For many years, credit rationing has been cited as one of the major challenges universally faced by SMEs. This is thought to have important economic implications given the contributions such SMEs could make to the wider economy if they secured investment financing. Credit rationing has in the past included firms whose credit applications are rejected by banks, and discouraged bank borrowers - firms that do not seek bank credit at all, in part because they believe they would be rejected. Research into rejection and discouraged bank borrowing is abounding and a variety of policy interventions have been implemented over the years, such as government loan guarantee schemes and, more recently, direct initiatives by the UK banking industry through the Business Finance Taskforce. Such efforts have however only realised modest success. A potential shortcoming could be that since such initiatives are often implemented at the national level, they may have assumed that discouraged bank borrowing and loan rejection are evenly spread across the UK. If that was not the case, however, the limited success of initiatives to counter credit rationing could simply be attributable to a failure to deploy resources in areas and localities facing relatively higher incidences of discouraged bank borrowing and loan rejection. The purpose of this study is to draw out the geography of credit rationing among UK SMEs. The study employs the UK SME Finance Monitor data to map out the relative incidence of discouraged bank borrowing and loan rejection between local postcode areas in the UK.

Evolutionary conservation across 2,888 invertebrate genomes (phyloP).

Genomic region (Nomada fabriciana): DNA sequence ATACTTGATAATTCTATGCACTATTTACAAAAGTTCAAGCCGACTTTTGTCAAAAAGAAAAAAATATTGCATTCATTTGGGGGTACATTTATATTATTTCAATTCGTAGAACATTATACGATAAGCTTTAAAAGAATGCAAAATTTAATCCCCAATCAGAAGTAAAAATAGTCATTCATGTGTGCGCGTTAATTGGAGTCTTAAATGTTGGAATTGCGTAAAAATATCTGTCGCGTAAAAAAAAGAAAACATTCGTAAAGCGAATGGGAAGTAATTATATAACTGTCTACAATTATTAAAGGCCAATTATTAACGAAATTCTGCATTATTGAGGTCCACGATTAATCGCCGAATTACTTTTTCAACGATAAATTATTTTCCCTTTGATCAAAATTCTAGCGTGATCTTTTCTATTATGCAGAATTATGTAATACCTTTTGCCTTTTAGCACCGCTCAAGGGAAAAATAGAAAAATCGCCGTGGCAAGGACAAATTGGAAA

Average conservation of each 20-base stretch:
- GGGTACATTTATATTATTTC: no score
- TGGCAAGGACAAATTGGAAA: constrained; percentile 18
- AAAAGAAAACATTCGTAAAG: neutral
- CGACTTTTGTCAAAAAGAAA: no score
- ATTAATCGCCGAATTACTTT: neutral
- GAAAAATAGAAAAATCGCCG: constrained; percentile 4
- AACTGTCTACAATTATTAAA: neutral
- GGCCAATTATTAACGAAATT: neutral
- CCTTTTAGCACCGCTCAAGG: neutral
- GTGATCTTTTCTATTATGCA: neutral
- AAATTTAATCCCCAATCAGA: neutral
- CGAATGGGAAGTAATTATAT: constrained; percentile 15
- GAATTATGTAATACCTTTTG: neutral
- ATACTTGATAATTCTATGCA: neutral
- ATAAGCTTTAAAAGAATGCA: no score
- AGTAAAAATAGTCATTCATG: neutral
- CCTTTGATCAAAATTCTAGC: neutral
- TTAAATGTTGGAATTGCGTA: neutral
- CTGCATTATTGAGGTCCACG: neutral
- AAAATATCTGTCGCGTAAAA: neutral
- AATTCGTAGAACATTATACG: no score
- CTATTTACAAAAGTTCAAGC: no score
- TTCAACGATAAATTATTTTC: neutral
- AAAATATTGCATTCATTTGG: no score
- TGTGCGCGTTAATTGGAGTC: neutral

|Number of pages||27|
|Publication status||Published - 4 Jun 2017|
|Event||RSA Annual Conference: The Great Regional Awakening: New Directions - Trinity College Dublin and University College Dublin, Dublin, Ireland|
Duration: 4 Jun 2017 → 7 Jun 2017
|Conference||RSA Annual Conference|
|Period||4/06/17 → 7/06/17|
- Small and Medium Enterprises